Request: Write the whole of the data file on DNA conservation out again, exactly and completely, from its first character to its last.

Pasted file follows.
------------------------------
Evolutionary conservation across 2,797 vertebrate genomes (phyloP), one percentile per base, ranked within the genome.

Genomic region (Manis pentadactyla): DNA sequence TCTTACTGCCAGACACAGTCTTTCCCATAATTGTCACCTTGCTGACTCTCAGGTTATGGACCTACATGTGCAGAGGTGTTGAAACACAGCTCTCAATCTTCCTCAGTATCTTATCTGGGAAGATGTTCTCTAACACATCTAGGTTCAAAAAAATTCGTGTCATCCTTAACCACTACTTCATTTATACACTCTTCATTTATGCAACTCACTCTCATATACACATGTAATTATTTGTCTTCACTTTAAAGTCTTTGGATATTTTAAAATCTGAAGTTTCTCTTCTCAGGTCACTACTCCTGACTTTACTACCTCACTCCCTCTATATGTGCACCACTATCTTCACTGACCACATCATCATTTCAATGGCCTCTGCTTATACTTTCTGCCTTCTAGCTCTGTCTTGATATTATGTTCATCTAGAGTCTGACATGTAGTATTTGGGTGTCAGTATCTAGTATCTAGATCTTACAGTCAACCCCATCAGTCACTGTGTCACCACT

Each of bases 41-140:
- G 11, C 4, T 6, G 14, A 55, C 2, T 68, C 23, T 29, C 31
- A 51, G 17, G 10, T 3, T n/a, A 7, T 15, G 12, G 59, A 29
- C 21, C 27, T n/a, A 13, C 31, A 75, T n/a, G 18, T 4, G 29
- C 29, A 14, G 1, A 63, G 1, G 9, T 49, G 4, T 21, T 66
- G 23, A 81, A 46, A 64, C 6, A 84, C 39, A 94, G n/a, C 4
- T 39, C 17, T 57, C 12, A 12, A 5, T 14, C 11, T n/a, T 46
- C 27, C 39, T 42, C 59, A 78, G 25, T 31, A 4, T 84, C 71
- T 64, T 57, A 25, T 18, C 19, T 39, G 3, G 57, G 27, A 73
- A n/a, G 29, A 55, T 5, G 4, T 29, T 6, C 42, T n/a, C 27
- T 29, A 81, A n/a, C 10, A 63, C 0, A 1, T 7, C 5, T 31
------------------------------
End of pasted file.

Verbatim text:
Evolutionary conservation across 2,797 vertebrate genomes (phyloP), one percentile per base, ranked within the genome.

Genomic region (Manis pentadactyla): DNA sequence TCTTACTGCCAGACACAGTCTTTCCCATAATTGTCACCTTGCTGACTCTCAGGTTATGGACCTACATGTGCAGAGGTGTTGAAACACAGCTCTCAATCTTCCTCAGTATCTTATCTGGGAAGATGTTCTCTAACACATCTAGGTTCAAAAAAATTCGTGTCATCCTTAACCACTACTTCATTTATACACTCTTCATTTATGCAACTCACTCTCATATACACATGTAATTATTTGTCTTCACTTTAAAGTCTTTGGATATTTTAAAATCTGAAGTTTCTCTTCTCAGGTCACTACTCCTGACTTTACTACCTCACTCCCTCTATATGTGCACCACTATCTTCACTGACCACATCATCATTTCAATGGCCTCTGCTTATACTTTCTGCCTTCTAGCTCTGTCTTGATATTATGTTCATCTAGAGTCTGACATGTAGTATTTGGGTGTCAGTATCTAGTATCTAGATCTTACAGTCAACCCCATCAGTCACTGTGTCACCACT

Each of bases 41-140:
- G 11, C 4, T 6, G 14, A 55, C 2, T 68, C 23, T 29, C 31
- A 51, G 17, G 10, T 3, T n/a, A 7, T 15, G 12, G 59, A 29
- C 21, C 27, T n/a, A 13, C 31, A 75, T n/a, G 18, T 4, G 29
- C 29, A 14, G 1, A 63, G 1, G 9, T 49, G 4, T 21, T 66
- G 23, A 81, A 46, A 64, C 6, A 84, C 39, A 94, G n/a, C 4
- T 39, C 17, T 57, C 12, A 12, A 5, T 14, C 11, T n/a, T 46
- C 27, C 39, T 42, C 59, A 78, G 25, T 31, A 4, T 84, C 71
- T 64, T 57, A 25, T 18, C 19, T 39, G 3, G 57, G 27, A 73
- A n/a, G 29, A 55, T 5, G 4, T 29, T 6, C 42, T n/a, C 27
- T 29, A 81, A n/a, C 10, A 63, C 0, A 1, T 7, C 5, T 31